The Balaklava Aboriginal Welfare Institution was established at the Balaklava Racecourse in 1942 by the Commonwealth Government Department of the Interior as a temporary accommodation facility for Aboriginal people evacuated from the Northern Territory after the bombing of Darwin by the Japanese in World War II. The first evacuees, approximately 100 mostly women and children, arrived on 2 April 1942 and the Racecourse buildings and services were offered to house them at short notice. Local Balaklava residents and the Red Cross supplied food, clothing and bedding and members of the local billeting organisation initially supplied the staff. Later in April 1942 Sisters from the Aborigines Inland Mission, including Miss Shankelton who was evacuated with 72 children from the Bagot Compound in Darwin, took over running the colony at the Institution. A trained nurse from Pine Creek ran a dispensary and there was an honorary medical officer. Mr Chinnery, then Director of Native Affairs, stated the need for the construction of buildings and facilities at the racecourse to accommodate between 200 and 300 people including:
' Women's Ablution Block
Men's Ablutions Block
New Store Building
Sundry minor Additions, Alterations and Renovations, Blackouting etc. to existing buildings'
By May 1942 the Director of Works reported that 200 beds had been purchased and that quotes were being taken for the required building works.
By August 1942 papers were reporting that there were 200 Aboriginal people from the Northern Territory in Balaklava and that the 'colony' had been partly decentralised. Approximately 50 of the evacuees were billeted at farms in the area overseen by AIM and Miss Shankelton. These farms included Vogt Farm, Erambie Farm, Cottles Farm and Saints Homestead where the largest number of children resided outside of the Institution .
While the majority of Aboriginal children evacuated from Northern Territory Missions were taken to the eastern states - many to Mulgoa in New South Wales for example - others were taken to other parts of South Australia including the town of Hawker and the Convent of Our Lady of the Sacred Heart in Carrieton. From records of the time it appears that the majority of the children accommodated at the Balaklava Aboriginal Welfare Institution , and the surrounding farms, were accompanied by a relative. However, a small number of children and young people without an adult relative also appear to have been evacuated to Balaklava.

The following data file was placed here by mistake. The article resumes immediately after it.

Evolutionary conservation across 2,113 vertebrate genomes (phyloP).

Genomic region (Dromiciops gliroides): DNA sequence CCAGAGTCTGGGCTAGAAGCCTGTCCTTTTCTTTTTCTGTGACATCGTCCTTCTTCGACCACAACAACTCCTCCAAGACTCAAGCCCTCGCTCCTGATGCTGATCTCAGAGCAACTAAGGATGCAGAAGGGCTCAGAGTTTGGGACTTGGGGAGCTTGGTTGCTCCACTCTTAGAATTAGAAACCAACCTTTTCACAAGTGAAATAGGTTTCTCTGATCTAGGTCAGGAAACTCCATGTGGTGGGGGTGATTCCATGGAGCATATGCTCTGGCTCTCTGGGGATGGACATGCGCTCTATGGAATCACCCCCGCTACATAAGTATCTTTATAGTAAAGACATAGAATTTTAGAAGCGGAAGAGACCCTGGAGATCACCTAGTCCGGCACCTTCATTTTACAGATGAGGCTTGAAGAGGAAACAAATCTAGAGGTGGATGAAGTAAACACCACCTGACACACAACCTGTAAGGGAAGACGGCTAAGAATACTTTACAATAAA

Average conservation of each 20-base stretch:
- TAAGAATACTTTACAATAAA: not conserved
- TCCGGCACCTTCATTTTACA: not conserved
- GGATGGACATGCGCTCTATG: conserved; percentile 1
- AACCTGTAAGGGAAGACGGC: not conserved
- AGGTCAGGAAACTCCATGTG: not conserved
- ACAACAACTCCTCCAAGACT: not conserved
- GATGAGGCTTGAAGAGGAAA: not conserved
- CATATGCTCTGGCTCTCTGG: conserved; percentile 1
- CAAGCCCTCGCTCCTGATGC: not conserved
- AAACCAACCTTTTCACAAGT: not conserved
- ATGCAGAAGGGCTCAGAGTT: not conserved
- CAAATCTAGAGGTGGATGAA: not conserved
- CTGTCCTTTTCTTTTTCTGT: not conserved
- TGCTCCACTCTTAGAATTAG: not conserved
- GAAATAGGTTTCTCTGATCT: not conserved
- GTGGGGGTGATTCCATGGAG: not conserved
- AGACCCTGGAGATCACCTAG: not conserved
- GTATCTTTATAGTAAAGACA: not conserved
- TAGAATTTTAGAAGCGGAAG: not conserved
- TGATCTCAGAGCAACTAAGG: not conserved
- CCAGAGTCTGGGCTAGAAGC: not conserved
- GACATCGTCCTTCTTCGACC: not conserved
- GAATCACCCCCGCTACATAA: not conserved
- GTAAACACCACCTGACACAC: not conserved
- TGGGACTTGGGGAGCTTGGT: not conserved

In 1943 a school, Saints Commonwealth School, was established in Balaklava by the government for the evacuees. Some children also attended the Balaklava Convent School.
A 1943 letter to the NT Administrator stated that the former Superintendent of the government run Half-Caste Institution at Alice Springs, Mr McCoy, and his wife had been transferred SA to run the 'Half-caste Welfare Institution at Balaklava'. McCoy remained as the superintendent until the end of the War. The same letter stated that the majority of the evacuees at Balaklava were the dependants of men working in the NT in war related work or of members of the Armed forces. The balance was made up of single young women who had been working in the Northern Territory but living at the 'half-caste' institutions in Alice Springs and Darwin.
Nominal rolls from late 1943 show that there were 22 adults and 41 children at the Institution , 8 adults and 23 children at Saints Homestead, 4 adults and 14 children at Vogts Farm, 2 adults and 4 children at Erambie Farm and 2 adults and 10 children at Cottles Farm.
In March 1946 all the refugees from the Institution and surrounding farms left Balaklava to return to Darwin via Alice Springs. The Balaklava Aboriginal Welfare Institution ceased to operate as an institution for evacuees on the 3 April 1946.
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15 January 2019
Cite this: http://www.findandconnect.gov.au/guide/sa/SE01307
First published by the Find & Connect Web Resource Project for the Commonwealth of Australia, 2011
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